blog Eating Habits & Social Impacts

Discussion in 'World Building' started by Black Dragon, Mar 29, 2018.

  1. Featured Author

    Featured Author Acolyte

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    Black Dragon submitted a new blog post:

    Eating Habits & Social Impacts

    This article is by Adam Bassett.

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    Worldbuilding has the unique opportunity to be profound even in what are often mundane details, such as eating and drinking. Consider the chocolate frogs from Harry Potter or the Xeno-Iguana from Stargate (which apparently tastes like chicken). Each of these items help the characters learn about the worlds they have been suddenly introduced to and help the audience learn about the cultures in them. Even ordinary items like a strawberry set in a different world can mean a great deal more. When viewing the first episode of the television show Firefly we see a man buy passage with just a small amount of money and some fruit, including a strawberry. From this interaction, and the reaction of the woman who received the berry, we can infer that this common food to us is extremely valuable in the world of Firefly.

    The way that we show our characters eat can help inform the audience about who they are, the way they grew up, perhaps even their social status or ability to fit in with the society around them.
    Continue reading the Original Blog Post.
     
  2. adamcbassett

    adamcbassett Apprentice

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    Hey, I wrote this!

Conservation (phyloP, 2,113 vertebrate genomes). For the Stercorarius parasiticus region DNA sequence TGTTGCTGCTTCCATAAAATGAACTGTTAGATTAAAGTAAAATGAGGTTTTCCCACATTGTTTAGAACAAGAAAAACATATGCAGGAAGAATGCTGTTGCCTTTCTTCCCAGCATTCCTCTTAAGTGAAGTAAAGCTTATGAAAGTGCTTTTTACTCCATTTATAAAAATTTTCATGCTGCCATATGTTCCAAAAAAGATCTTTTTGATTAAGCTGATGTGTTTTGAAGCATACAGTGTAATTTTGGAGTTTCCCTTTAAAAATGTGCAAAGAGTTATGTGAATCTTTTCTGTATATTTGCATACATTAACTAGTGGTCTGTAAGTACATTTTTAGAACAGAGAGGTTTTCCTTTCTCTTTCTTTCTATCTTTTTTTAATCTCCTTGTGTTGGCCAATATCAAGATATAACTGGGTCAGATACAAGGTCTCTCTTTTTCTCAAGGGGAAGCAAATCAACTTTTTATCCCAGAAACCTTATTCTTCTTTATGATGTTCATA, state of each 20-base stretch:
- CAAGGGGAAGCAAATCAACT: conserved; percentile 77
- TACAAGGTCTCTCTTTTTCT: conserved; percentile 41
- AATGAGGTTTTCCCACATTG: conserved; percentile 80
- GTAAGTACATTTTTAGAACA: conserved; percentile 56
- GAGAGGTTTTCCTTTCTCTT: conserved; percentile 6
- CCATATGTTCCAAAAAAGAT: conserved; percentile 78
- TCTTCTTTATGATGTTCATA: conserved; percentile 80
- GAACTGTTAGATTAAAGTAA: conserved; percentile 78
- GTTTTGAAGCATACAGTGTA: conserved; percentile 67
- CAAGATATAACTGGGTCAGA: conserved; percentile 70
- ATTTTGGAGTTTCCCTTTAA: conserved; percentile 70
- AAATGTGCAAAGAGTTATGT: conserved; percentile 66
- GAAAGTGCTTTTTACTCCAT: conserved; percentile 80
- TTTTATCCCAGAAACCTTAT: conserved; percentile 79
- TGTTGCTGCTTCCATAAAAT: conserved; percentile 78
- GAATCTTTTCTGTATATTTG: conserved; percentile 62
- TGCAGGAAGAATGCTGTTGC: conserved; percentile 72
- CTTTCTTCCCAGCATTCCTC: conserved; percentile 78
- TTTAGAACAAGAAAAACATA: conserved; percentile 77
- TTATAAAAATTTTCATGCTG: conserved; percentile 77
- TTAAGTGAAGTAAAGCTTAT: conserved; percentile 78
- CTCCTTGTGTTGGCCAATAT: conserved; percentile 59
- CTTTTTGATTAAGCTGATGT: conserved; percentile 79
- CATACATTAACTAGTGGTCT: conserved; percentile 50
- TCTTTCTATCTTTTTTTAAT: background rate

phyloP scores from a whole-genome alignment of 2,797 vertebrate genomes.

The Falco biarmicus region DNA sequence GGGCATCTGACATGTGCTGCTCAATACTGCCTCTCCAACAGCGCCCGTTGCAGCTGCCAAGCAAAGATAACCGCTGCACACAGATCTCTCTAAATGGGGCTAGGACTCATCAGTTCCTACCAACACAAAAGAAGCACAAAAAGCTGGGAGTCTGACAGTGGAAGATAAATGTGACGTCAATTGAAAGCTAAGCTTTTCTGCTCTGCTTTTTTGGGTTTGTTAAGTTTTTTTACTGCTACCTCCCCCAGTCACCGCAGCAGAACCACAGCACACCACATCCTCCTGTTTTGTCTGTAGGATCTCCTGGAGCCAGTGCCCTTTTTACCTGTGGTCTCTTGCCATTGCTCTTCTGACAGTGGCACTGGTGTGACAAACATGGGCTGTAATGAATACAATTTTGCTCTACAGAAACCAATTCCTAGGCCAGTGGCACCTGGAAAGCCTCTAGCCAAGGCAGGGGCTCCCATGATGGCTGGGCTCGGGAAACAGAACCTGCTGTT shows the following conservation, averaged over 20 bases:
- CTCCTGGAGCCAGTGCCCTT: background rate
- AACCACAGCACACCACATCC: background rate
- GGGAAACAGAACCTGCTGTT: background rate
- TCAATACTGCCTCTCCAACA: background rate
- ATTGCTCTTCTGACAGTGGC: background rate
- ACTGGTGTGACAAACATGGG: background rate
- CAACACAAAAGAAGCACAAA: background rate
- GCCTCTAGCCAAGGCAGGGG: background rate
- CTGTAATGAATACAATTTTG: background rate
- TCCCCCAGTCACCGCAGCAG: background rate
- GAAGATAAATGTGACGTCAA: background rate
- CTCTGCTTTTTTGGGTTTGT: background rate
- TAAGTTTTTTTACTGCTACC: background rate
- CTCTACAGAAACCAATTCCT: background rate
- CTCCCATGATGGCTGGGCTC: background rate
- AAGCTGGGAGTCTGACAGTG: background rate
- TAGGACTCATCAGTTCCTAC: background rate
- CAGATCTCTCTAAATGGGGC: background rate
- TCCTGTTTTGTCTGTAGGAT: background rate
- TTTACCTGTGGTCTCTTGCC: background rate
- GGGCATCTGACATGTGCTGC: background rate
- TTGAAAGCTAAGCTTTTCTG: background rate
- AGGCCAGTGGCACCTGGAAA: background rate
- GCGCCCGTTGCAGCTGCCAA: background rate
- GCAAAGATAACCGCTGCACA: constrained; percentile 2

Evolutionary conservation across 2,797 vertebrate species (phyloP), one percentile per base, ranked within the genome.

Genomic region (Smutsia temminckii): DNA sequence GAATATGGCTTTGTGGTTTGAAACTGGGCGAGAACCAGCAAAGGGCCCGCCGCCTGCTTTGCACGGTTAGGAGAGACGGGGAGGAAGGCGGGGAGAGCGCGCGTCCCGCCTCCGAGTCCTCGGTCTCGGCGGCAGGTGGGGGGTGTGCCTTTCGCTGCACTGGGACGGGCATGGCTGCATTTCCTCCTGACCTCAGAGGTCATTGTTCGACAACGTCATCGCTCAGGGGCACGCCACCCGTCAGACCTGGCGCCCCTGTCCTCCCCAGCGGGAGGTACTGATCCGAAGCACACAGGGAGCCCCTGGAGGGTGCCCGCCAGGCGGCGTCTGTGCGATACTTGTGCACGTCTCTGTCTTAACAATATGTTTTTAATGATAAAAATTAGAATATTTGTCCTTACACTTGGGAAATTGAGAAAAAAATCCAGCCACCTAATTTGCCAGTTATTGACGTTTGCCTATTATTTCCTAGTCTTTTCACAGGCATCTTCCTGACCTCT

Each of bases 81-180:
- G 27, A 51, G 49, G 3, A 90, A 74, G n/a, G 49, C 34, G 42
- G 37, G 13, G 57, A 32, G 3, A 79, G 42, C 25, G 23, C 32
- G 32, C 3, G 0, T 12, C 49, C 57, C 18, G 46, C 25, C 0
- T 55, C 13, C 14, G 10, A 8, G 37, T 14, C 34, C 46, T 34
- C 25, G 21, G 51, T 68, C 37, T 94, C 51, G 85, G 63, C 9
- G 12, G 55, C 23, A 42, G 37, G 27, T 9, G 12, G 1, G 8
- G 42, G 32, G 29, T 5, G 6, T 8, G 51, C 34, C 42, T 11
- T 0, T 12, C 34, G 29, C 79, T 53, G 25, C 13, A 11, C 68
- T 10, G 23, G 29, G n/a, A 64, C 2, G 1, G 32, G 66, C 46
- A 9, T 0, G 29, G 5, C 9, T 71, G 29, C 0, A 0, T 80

Thanks again to Mythic Scribes and the Black Dragon for being such a great friend to us at Worldbuilding Magazine. It's been nothing but a pleasure to work with you.
     
    Reaver and Black Dragon like this.
  3. adamcbassett

    adamcbassett Apprentice

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    That's absolutely something you can do!

    My best advice would be to give the food/drink meaning just as you would any other meaningful item. If it's mythological in nature (for this example let's go with wine), maybe have people recite a verse from a religious text which mentions wine. Have the religious leaders drinking it and giving it out to those who attend their religious practices. If it's really important, maybe have somebody explaining the drink's significance to a recent convert or a child. That cements the wine as important to their beliefs, and when it's brought up later (hopefully) that mindset sticks with the people you're telling the story to.
     
    Black Dragon likes this.
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